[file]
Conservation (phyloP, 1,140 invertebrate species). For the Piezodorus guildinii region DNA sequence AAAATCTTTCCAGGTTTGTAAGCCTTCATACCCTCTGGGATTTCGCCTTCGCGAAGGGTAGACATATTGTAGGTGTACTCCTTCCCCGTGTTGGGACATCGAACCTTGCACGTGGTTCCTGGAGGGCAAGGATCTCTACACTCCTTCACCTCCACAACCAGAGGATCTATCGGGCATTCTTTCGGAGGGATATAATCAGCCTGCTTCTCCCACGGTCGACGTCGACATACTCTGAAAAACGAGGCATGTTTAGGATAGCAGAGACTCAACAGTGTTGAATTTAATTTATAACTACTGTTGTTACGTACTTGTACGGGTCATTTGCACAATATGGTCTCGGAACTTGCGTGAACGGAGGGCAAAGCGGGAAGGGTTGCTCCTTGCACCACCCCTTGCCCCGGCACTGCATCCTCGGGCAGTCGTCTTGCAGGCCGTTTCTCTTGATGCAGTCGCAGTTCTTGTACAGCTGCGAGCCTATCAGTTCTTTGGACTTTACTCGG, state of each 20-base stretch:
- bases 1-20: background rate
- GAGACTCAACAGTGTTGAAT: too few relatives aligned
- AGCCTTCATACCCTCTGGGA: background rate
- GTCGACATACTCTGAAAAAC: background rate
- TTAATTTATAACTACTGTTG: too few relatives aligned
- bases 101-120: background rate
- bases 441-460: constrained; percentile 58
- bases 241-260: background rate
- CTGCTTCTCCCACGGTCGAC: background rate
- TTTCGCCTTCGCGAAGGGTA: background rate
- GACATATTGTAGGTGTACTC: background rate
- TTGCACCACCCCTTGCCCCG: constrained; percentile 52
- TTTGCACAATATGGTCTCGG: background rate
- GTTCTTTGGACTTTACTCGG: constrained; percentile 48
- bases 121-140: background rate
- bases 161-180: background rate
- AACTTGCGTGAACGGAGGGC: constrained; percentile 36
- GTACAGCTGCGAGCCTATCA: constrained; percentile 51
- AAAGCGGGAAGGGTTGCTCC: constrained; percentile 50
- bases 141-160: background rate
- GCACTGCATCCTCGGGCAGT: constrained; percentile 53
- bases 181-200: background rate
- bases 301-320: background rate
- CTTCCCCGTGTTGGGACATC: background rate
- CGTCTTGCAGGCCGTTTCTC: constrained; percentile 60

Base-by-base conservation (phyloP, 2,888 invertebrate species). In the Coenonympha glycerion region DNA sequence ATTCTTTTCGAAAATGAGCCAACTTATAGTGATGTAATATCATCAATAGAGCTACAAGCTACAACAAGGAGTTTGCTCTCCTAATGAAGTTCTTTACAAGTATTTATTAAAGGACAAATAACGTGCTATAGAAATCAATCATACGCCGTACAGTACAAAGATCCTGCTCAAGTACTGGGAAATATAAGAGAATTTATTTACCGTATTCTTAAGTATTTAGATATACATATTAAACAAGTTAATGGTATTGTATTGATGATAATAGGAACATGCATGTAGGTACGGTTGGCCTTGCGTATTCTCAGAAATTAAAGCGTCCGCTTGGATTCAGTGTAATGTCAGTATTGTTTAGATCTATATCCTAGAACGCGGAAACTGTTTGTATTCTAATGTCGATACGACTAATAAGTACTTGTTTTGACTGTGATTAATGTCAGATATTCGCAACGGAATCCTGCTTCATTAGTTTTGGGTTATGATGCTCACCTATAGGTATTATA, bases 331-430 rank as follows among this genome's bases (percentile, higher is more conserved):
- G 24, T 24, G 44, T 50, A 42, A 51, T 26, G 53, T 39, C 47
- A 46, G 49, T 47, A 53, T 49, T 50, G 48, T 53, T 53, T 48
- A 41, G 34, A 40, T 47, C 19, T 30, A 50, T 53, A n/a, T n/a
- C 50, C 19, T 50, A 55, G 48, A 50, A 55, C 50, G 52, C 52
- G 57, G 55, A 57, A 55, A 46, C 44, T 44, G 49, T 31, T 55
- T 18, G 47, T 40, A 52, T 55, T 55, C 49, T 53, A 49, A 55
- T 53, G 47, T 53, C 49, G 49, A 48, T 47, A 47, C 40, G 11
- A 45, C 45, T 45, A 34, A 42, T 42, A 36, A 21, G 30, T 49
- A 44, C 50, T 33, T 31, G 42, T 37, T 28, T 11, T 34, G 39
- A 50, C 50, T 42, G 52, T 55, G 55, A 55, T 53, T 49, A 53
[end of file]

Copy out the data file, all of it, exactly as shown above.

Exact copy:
Conservation (phyloP, 1,140 invertebrate species). For the Piezodorus guildinii region DNA sequence AAAATCTTTCCAGGTTTGTAAGCCTTCATACCCTCTGGGATTTCGCCTTCGCGAAGGGTAGACATATTGTAGGTGTACTCCTTCCCCGTGTTGGGACATCGAACCTTGCACGTGGTTCCTGGAGGGCAAGGATCTCTACACTCCTTCACCTCCACAACCAGAGGATCTATCGGGCATTCTTTCGGAGGGATATAATCAGCCTGCTTCTCCCACGGTCGACGTCGACATACTCTGAAAAACGAGGCATGTTTAGGATAGCAGAGACTCAACAGTGTTGAATTTAATTTATAACTACTGTTGTTACGTACTTGTACGGGTCATTTGCACAATATGGTCTCGGAACTTGCGTGAACGGAGGGCAAAGCGGGAAGGGTTGCTCCTTGCACCACCCCTTGCCCCGGCACTGCATCCTCGGGCAGTCGTCTTGCAGGCCGTTTCTCTTGATGCAGTCGCAGTTCTTGTACAGCTGCGAGCCTATCAGTTCTTTGGACTTTACTCGG, state of each 20-base stretch:
- bases 1-20: background rate
- GAGACTCAACAGTGTTGAAT: too few relatives aligned
- AGCCTTCATACCCTCTGGGA: background rate
- GTCGACATACTCTGAAAAAC: background rate
- TTAATTTATAACTACTGTTG: too few relatives aligned
- bases 101-120: background rate
- bases 441-460: constrained; percentile 58
- bases 241-260: background rate
- CTGCTTCTCCCACGGTCGAC: background rate
- TTTCGCCTTCGCGAAGGGTA: background rate
- GACATATTGTAGGTGTACTC: background rate
- TTGCACCACCCCTTGCCCCG: constrained; percentile 52
- TTTGCACAATATGGTCTCGG: background rate
- GTTCTTTGGACTTTACTCGG: constrained; percentile 48
- bases 121-140: background rate
- bases 161-180: background rate
- AACTTGCGTGAACGGAGGGC: constrained; percentile 36
- GTACAGCTGCGAGCCTATCA: constrained; percentile 51
- AAAGCGGGAAGGGTTGCTCC: constrained; percentile 50
- bases 141-160: background rate
- GCACTGCATCCTCGGGCAGT: constrained; percentile 53
- bases 181-200: background rate
- bases 301-320: background rate
- CTTCCCCGTGTTGGGACATC: background rate
- CGTCTTGCAGGCCGTTTCTC: constrained; percentile 60

Base-by-base conservation (phyloP, 2,888 invertebrate species). In the Coenonympha glycerion region DNA sequence ATTCTTTTCGAAAATGAGCCAACTTATAGTGATGTAATATCATCAATAGAGCTACAAGCTACAACAAGGAGTTTGCTCTCCTAATGAAGTTCTTTACAAGTATTTATTAAAGGACAAATAACGTGCTATAGAAATCAATCATACGCCGTACAGTACAAAGATCCTGCTCAAGTACTGGGAAATATAAGAGAATTTATTTACCGTATTCTTAAGTATTTAGATATACATATTAAACAAGTTAATGGTATTGTATTGATGATAATAGGAACATGCATGTAGGTACGGTTGGCCTTGCGTATTCTCAGAAATTAAAGCGTCCGCTTGGATTCAGTGTAATGTCAGTATTGTTTAGATCTATATCCTAGAACGCGGAAACTGTTTGTATTCTAATGTCGATACGACTAATAAGTACTTGTTTTGACTGTGATTAATGTCAGATATTCGCAACGGAATCCTGCTTCATTAGTTTTGGGTTATGATGCTCACCTATAGGTATTATA, bases 331-430 rank as follows among this genome's bases (percentile, higher is more conserved):
- G 24, T 24, G 44, T 50, A 42, A 51, T 26, G 53, T 39, C 47
- A 46, G 49, T 47, A 53, T 49, T 50, G 48, T 53, T 53, T 48
- A 41, G 34, A 40, T 47, C 19, T 30, A 50, T 53, A n/a, T n/a
- C 50, C 19, T 50, A 55, G 48, A 50, A 55, C 50, G 52, C 52
- G 57, G 55, A 57, A 55, A 46, C 44, T 44, G 49, T 31, T 55
- T 18, G 47, T 40, A 52, T 55, T 55, C 49, T 53, A 49, A 55
- T 53, G 47, T 53, C 49, G 49, A 48, T 47, A 47, C 40, G 11
- A 45, C 45, T 45, A 34, A 42, T 42, A 36, A 21, G 30, T 49
- A 44, C 50, T 33, T 31, G 42, T 37, T 28, T 11, T 34, G 39
- A 50, C 50, T 42, G 52, T 55, G 55, A 55, T 53, T 49, A 53